Our Nepalese adventure

Ewan and Tessa
Ewan and Tessa

First published in ‘The Green Parent’, Feb/March 2016, Issue 69

My family and I stand entranced on the roof of the world, pausing for breath as we gaze at the awe-inspiring view of the Langtang Himal before us. We are on the summit of Kyangjin Ri, thousands of prayer flags fluttering in the wind, awesome snow-capped mountains rising majestically in every direction around us. The silence and almost unearthly stillness of 4,779 metres is suddenly broken by the soft chuckles of my twenty-month-old daughter Tessa, as I pull her round out of the sling to join us for a proud family photo. We stand relieved, exhausted, amazed, as our trekking guide freezes this moment in time. I hold Tessa tightly in my arms as our four-and-a-half year old son, Ewan, stands safely between me and his Daddy. As we continue our fifteen-day trek, I muse on what has brought us to this moment; four faces smiling into a camera, snow mountains projected sharply behind us, dazzling azure sky above, like a family airbrushed into a photo-shoot, yet this is real. So, what led us to embark on the adventure of a lifetime, six weeks in Nepal with two young children? Continue reading Our Nepalese adventure

What shall we do today?

A mother and daughter's microadventure

This article was first published in Juno magazine, edition 43, Spring 2016.

What shall we do today?

A micro-adventure is a fun, easy way to make the most of a free day, Caroline Cole discovered

One Wednesday morning in late February I find my daughter and I home alone without any plans. Amongst the daily list of household chores we could do today, I wonder what we can do which is more challenging, exciting and embracing of the freedom such a day offers. This is a rare opportunity to do something different and memorable, just mother and daughter together. We are car-less, but have countryside right on our doorstep. Continue reading What shall we do today?

A Nepalese Adventure

Mummy and Tessa descending from the summit

First published in The Mother’s Milk Books Writing Prize Anthology 2014: THE STORY OF US, edited by Teika Bellamy, Sept 2015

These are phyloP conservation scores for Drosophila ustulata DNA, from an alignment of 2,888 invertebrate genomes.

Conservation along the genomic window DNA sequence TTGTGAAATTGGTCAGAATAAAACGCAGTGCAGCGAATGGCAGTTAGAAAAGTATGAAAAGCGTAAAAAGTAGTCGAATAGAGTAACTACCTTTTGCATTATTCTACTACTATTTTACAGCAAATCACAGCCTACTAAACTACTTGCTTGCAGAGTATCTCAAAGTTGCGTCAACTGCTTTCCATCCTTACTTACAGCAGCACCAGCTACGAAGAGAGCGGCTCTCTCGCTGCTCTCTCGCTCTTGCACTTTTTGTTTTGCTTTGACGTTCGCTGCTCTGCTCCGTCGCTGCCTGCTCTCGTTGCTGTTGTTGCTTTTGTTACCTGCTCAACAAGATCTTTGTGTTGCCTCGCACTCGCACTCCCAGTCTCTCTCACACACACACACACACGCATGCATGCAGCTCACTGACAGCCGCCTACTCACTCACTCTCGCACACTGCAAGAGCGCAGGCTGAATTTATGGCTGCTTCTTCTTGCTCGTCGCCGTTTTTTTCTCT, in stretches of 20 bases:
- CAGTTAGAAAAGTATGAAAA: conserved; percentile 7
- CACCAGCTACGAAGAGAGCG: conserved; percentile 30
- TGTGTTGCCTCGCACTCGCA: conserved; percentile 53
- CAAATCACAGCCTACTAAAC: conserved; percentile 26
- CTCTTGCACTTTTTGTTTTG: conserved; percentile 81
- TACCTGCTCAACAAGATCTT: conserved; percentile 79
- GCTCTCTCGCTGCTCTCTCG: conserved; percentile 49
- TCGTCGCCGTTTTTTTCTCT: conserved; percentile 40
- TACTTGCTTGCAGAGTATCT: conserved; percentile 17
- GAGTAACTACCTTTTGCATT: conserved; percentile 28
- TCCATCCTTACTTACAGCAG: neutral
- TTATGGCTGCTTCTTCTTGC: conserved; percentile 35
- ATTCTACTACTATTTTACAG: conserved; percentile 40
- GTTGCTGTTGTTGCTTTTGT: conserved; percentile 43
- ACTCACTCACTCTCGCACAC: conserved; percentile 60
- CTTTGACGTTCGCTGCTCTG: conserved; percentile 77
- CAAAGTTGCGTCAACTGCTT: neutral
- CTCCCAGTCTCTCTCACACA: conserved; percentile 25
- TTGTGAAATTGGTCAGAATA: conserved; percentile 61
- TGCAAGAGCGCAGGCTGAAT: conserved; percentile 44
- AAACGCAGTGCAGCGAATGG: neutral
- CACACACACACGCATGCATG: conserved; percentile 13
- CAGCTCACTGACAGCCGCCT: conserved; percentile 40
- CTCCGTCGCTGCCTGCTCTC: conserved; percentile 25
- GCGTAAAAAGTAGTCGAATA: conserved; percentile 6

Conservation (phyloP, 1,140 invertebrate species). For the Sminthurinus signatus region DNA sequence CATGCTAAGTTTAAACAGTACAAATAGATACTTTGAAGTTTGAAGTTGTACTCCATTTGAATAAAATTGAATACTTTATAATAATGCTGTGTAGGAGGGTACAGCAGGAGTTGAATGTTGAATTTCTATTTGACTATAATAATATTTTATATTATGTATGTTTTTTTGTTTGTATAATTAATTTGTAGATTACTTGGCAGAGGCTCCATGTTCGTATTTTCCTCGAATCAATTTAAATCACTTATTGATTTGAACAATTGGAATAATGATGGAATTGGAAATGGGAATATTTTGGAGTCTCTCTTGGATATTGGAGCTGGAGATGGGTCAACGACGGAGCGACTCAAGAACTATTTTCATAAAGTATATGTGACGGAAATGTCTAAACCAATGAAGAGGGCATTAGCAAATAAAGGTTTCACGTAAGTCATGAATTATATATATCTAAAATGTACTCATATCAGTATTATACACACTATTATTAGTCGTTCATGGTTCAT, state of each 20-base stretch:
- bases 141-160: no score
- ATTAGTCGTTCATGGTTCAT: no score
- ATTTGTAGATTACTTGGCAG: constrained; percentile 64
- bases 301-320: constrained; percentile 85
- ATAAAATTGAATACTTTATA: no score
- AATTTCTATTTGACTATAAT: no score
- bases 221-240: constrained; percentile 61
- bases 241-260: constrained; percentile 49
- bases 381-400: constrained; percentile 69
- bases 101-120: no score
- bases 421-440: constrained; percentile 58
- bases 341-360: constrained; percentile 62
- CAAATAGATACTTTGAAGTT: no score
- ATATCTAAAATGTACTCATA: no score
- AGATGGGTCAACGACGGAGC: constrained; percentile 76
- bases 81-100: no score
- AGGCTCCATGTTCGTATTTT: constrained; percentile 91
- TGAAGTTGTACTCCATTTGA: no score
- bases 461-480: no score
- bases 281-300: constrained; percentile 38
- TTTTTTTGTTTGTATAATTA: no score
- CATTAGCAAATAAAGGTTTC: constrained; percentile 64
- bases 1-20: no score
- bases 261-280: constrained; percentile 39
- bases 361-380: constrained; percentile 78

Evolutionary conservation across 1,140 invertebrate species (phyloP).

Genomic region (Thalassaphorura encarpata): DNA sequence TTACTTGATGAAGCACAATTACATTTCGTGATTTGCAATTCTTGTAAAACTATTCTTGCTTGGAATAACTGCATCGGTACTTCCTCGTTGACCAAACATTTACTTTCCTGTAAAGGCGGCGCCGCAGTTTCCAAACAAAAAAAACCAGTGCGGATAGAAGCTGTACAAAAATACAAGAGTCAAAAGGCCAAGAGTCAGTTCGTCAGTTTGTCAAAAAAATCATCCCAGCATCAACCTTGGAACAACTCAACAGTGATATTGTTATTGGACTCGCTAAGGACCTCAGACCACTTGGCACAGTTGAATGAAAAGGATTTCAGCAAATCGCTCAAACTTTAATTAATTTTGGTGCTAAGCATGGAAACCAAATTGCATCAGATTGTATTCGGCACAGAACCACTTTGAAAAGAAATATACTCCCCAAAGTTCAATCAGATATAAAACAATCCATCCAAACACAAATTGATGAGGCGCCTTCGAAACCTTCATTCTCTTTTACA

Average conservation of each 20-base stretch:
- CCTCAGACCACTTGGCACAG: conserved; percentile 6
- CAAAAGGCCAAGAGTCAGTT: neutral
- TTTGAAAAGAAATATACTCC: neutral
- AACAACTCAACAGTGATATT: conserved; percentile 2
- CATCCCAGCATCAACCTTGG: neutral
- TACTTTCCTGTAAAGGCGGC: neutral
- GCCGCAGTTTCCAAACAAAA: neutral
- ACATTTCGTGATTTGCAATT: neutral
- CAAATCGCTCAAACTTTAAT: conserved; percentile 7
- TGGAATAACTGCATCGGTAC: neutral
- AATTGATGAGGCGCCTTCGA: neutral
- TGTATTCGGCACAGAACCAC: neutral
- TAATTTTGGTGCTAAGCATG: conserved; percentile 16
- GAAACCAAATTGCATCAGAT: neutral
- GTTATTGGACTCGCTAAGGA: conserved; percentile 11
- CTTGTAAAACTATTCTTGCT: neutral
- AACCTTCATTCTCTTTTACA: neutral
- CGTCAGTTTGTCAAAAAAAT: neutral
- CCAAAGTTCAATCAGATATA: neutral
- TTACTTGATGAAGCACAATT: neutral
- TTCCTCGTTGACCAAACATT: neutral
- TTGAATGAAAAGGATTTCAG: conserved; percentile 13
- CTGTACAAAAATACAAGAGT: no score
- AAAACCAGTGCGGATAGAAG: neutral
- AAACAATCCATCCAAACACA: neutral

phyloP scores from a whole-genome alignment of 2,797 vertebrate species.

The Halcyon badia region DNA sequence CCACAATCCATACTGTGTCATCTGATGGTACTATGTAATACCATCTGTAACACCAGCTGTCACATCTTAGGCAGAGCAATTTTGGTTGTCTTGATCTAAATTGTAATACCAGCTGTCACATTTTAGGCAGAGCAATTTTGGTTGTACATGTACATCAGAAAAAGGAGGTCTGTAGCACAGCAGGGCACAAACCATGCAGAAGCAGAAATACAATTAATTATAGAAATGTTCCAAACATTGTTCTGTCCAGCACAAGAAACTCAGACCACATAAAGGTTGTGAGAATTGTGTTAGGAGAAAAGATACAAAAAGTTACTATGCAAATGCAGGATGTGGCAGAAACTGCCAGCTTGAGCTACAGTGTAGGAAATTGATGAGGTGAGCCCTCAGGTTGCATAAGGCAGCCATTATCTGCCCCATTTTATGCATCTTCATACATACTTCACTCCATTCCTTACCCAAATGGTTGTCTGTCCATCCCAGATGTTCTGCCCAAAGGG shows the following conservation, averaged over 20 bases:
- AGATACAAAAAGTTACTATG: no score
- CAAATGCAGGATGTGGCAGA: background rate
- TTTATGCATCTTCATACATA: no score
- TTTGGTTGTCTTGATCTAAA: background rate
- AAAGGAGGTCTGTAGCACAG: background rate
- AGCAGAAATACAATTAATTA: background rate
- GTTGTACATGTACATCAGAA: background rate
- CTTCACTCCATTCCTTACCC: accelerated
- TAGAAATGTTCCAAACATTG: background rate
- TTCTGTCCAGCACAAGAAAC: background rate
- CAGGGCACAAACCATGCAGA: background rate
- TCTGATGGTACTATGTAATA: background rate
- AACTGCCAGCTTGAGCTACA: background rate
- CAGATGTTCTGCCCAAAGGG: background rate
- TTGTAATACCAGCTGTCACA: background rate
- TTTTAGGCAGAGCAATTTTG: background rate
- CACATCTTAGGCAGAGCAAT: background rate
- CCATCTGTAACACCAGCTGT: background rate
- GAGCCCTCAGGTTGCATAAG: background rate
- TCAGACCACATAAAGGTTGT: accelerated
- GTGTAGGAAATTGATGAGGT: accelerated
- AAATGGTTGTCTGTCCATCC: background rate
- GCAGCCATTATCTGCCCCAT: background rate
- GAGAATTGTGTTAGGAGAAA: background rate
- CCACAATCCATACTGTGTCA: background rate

Your rhythmical sweet breathing calms my racing heart as I climb steadily at this high altitude. You sleep soundly, strapped firmly to my back in a sling, the safest place on earth, your sanctuary. I feel you stir as I reach Kyangjin Ri, hundreds of prayer flags fluttering in the wind, awesome snow mountains rising majestically in every direction. You are only twenty months old, ‘bis mahinar‘, as I have replied to continuous enquiries from local Nepalis and amazed tourists alike. I force a smile to encourage my husband on, as he labours in this thin air with a far greater weight than I, that of our four-and-a-half year old son, Ewan. Continue reading A Nepalese Adventure

Mothering Through Breastfeeding – the sequel

This article first appeared in Le Leche’s breastfeeding magazine ‘Breastfeeding Matters’, July/August 2015, edition 208. DSCN0679

Caroline tells us about her tandem nursing experience, and how breastfeeding has always felt like the natural choice for her and her babies.

As I write this, my son and daughter’s tandem nursing days are drawing to a close, as Ewan is gradually and naturally weaning from the breast. He is four and a half years old. His younger sister, Tessa, now twenty months, nurses day and night. Words can never do justice to what my life has been like since having children; they have been the most eventful, joyous, challenging, memorable, exhausting and reflective years of my life, filled with laughter and tears. I have learnt to juggle, both physically and emotionally, two growing nurslings. My children have taught me more than I ever imagined, about myself, about breastfeeding and about life. Below I share a little of this enfolding journey, of mothering, of breastfeeding, and how the two converge.

Pregnancy

Nursing remained a place of sanctuary, support and comfort to Ewan throughout his third year. He persisted, even when there was little milk left as my pregnancy developed, seeing this out to the day I went into labour. As Tessa grew inside me, so did the unwelcome feeling of being ‘touched out’. These strong feelings were telling me to push Ewan away. I struggled to come to terms with the first negative feelings around feeding Ewan, which left me guilt-ridden and shocked. This was compounded with the physical challenge of nursing while pregnant, as my nipples became sore and my bump grew bigger. I persisted by placing boundaries on when Ewan could feed and for how long, not feeling ready to completely wean him yet.